Graduate students needn't feel alone when it comes to figuring out how to find and work with a mentor. A new book, "Getting Mentored in Graduate School" (APA, 2002), aims to help.
The authors, W. Brad Johnson, PhD, professor of leadership, ethics and law at the U.S. Naval Academy, and Jennifer Huwe, PsyD, of the Portland Veterans Affairs Medical Center, say they were inspired by their own mentor/mentee relationship.
"Brad's coaching, guidance and support were instrumental, as I developed a strong professional identity, completed my dissertation on time and competed for internship and postdoctoral training opportunities," Huwe says.
To help students establish similarly successful mentoring relationships, their book offers such advice as:
Don't procrastinate. Begin the process of finding a mentor early.
Choose your mentor carefully. Although there are no perfect mentors, some are better than others.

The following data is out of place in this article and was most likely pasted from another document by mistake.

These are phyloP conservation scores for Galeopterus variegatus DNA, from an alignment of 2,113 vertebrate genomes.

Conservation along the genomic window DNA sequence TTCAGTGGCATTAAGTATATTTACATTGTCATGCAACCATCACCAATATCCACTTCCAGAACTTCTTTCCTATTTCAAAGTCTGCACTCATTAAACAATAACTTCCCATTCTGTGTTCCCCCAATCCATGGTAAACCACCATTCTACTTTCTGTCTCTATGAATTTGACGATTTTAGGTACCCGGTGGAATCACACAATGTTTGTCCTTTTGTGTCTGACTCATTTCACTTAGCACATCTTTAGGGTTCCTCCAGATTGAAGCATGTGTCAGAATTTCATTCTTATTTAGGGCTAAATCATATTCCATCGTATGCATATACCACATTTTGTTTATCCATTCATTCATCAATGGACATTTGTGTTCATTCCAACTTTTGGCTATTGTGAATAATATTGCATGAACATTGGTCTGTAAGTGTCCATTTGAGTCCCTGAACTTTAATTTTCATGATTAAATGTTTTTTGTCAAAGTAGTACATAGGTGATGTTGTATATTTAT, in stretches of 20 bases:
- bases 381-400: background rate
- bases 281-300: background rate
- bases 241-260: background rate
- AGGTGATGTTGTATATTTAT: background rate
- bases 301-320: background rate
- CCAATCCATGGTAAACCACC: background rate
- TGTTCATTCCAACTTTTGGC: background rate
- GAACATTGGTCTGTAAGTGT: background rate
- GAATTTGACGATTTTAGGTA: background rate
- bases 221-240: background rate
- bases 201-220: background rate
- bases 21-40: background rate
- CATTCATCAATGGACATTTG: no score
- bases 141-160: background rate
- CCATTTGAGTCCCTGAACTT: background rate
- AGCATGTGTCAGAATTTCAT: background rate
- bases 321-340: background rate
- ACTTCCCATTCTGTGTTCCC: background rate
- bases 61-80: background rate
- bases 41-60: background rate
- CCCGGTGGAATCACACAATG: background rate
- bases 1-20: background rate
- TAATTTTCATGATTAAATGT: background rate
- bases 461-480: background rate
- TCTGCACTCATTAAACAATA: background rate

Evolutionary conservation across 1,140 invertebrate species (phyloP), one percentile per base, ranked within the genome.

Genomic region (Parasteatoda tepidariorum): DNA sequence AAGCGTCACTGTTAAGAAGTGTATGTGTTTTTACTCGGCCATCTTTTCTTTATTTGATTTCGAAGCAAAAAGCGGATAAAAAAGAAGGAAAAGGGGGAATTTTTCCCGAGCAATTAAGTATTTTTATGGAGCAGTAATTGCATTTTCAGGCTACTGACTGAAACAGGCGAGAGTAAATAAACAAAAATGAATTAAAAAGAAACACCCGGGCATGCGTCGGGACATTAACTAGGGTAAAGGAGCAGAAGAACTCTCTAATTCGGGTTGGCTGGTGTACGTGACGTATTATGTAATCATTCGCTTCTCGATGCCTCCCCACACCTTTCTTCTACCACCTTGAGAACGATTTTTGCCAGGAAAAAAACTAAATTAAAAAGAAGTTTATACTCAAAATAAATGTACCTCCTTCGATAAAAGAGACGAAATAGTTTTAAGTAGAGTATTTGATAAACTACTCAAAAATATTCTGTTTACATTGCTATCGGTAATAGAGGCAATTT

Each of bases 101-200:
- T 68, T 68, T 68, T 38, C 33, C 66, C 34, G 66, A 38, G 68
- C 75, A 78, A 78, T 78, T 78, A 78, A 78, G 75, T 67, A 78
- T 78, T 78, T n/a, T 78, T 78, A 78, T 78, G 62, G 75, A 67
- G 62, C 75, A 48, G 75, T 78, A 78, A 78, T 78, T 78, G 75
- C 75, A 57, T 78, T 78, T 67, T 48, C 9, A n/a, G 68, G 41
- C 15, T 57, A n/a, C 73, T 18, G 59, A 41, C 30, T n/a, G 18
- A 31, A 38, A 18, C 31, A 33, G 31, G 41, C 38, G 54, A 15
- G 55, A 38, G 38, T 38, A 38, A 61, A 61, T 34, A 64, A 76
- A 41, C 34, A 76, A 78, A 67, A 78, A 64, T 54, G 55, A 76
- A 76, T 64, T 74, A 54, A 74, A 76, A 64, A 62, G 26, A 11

Become the kind of protégé that an excellent mentor would want. Work hard, meet deadlines, communicate clearly, accept increasing responsibility, receive constructive feedback without getting defensive and make the mentor aware of your short- and long-term goals so that he or she can serve as an informed career guide.
Taking such steps is worth it, say Johnson and Huwe, because research shows that students with a good mentor tend to get more opportunities (such as publications, grants and assistantships), better letters of recommendation and better information about how to find a good job.
"A good mentor...serves as a role model," Johnson says, "demonstrating complex professional skills that rarely can be learned in any other way."
For her dissertation, Huwe investigated the mentorship experiences of Navy admirals, and says, "I was amazed to learn how essential mentorships with more seasoned, senior officers were to the success of these high-ranking individuals."
But don't sit around and wait for that perfect mentor to find you, or you'll be disappointed, says Huwe. She says, "excellent mentors attract talented students who are willing to take the first step to initiate the relationship."
"Getting Mentored in Graduate School" is available from the APA Order Department at (800) 374-2721 or at APA Books.